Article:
Name: Chris Paul
Weight: 175 lbs.
Experience: Entering his 12th NBA season, sixth with the Clippers
Key stats: Averaged 19.5 points, 10.0 assists, 4.2 rebounds in 32.7 minutes per game. Paul connected on 46.2 percent of his shots, including 37.1 percent of his triple tries. 89.6 percent free throw shooting was second on the club behind Jamal Crawford.
Contract status: Entering the fourth year of a five-year deal he signed in July of 2013. He’s on the books for $22,868,828 with a player option for next season.
Breakdown: 2015-16 was another ho-hum year for Chris Paul. His constant greatness has become so routine and expected that there really isn’t much to say about him that we all don’t already know. The term “pure point guard” is nebulous and debatable, but what more could you want out of your floor general? The lone “flaw” in his game is said to be that he has a tendency to over-dribble, but that’s something that sounds inane to complain about considering all the other areas in which he excels. It’s hardly fatal.
CP3 was the driving force that kept the Clippers’ heads above water without Blake Griffin for the majority of the year. They still would’ve had a good chance of beating Portland in the first round even after Griffin went down, but Paul breaking his hand was the nail in the coffin.
There aren’t five players in the league more valuable to their team than Paul is to the Clippers. The Clips scored 111.7 points per 100 possessions with him on the floor last season, and that number cratered to 98 points per 100 with him sitting on the bench. His impact on defense remains underrated, too, as L.A. boasted a defensive rating of 99.8 when he was out there, which jumped to 102.7 when Paul was out.
In short, Chris Paul is still a two-way monster that has shown no tangible signs of slowing down.
Outlook for 2016-17: CP3 is easily the Clippers’ most irreplaceable player, so keeping him healthy and rested throughout the regular season is obviously of high priority. The 32.7 minutes he averaged last season was the lowest number of his career, and one would imagine that number will keep gradually trending down. Limiting Paul to about 30 minutes a night would seem ideal for his long-term health.
The Ray Felton signing was one that was surely made with an eye toward making sure Paul doesn’t get run into the ground. Assuming he’s in shape and motivated, Felton is a far more usable rotation piece than Pablo Prigioni was last season. As a result, he should be able to eat up (pun very intended) a few more of CP3’s minutes, which figures to help keep him fresh once the postseason rolls around. Paul is a warrior, but he doesn’t need to be killing himself trying to win a game in December against the Nuggets. The Clippers can - and should - pace themselves.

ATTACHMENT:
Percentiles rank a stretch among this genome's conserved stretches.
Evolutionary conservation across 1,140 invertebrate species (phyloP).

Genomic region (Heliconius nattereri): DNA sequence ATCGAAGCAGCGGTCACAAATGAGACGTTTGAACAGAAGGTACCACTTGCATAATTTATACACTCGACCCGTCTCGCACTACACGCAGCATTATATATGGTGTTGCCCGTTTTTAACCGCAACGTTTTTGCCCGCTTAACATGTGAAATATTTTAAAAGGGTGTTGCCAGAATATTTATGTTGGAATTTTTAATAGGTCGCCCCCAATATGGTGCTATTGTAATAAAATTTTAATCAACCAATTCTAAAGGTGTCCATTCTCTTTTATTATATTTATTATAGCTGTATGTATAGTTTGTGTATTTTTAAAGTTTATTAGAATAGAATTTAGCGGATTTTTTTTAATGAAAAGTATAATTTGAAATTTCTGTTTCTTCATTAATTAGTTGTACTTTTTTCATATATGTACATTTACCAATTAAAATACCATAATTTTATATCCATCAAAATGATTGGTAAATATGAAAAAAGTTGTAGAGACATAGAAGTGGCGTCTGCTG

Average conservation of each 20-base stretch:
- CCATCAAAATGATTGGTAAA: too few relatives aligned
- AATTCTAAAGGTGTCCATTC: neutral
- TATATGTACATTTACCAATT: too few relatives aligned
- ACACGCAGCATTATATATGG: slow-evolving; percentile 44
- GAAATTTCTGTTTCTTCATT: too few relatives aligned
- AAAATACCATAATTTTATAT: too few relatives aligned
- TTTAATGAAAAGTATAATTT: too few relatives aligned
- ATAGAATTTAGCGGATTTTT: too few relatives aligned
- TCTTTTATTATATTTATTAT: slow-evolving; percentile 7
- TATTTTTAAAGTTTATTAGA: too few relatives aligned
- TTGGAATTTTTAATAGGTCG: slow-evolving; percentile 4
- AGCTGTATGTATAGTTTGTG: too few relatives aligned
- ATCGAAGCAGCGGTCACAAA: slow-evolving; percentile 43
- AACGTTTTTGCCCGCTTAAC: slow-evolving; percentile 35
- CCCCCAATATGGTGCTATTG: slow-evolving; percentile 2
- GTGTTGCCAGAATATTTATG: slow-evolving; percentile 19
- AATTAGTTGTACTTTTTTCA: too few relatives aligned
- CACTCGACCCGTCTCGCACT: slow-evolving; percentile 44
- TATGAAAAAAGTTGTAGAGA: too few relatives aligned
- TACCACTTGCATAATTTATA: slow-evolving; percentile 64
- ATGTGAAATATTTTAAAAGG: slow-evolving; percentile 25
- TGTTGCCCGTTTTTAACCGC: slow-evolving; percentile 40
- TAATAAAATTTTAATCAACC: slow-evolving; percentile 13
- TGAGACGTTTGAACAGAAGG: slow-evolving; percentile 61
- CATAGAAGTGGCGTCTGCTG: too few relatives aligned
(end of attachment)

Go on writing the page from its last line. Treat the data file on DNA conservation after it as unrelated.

His indefatigable quest for a title seems to have gotten steeper this summer with the Warriors having beefed up, but the Clips’ on-paper path to the Western Conference Finals seems to have cleared, a bit. The Thunder and Spurs seem primed to take a step back, leaving a healthy Clipper bunch as Golden State’s likely top obstacle. Considering Paul’s well-documented stretch of having never even made it that far in his 11-year career, a Conference Finals berth would be a positive step.
However, there’s no telling how many prime years he has left. His slight frame has taken a beating through the years, and no amount of mental and physical toughness can outlast the effects of that kind of wear and tear. The Clippers have kept this core together despite coming up short in the past because they ultimately believe in it. Considering the way the team goes as CP3 does, he’s going to have to be at his very best if this is the year they finally, mercifully take it to the next level.
There’s also the rather large matter of his contract status looming overhead. Assuming no catastrophic injury takes place, Paul should opt-out next summer and cash-in on another max deal. He’s made no secret that he’s hell-bent on winning a championship, and, as we just saw with Kevin Durant and the Thunder, nothing is guaranteed. If Paul decides at any point that his best chance to win isn’t with the Clippers, he could very well decide to move on.
Not to sound hyperbolic, but this feels like a make-or-break year for this iteration of the Clippers. Chris Paul knows it, and it’s safe to bet he’s going to be in for yet another Hall of Fame-caliber individual campaign.
Now let’s close this out by sharing a good laugh:
Haha. Sure, okay.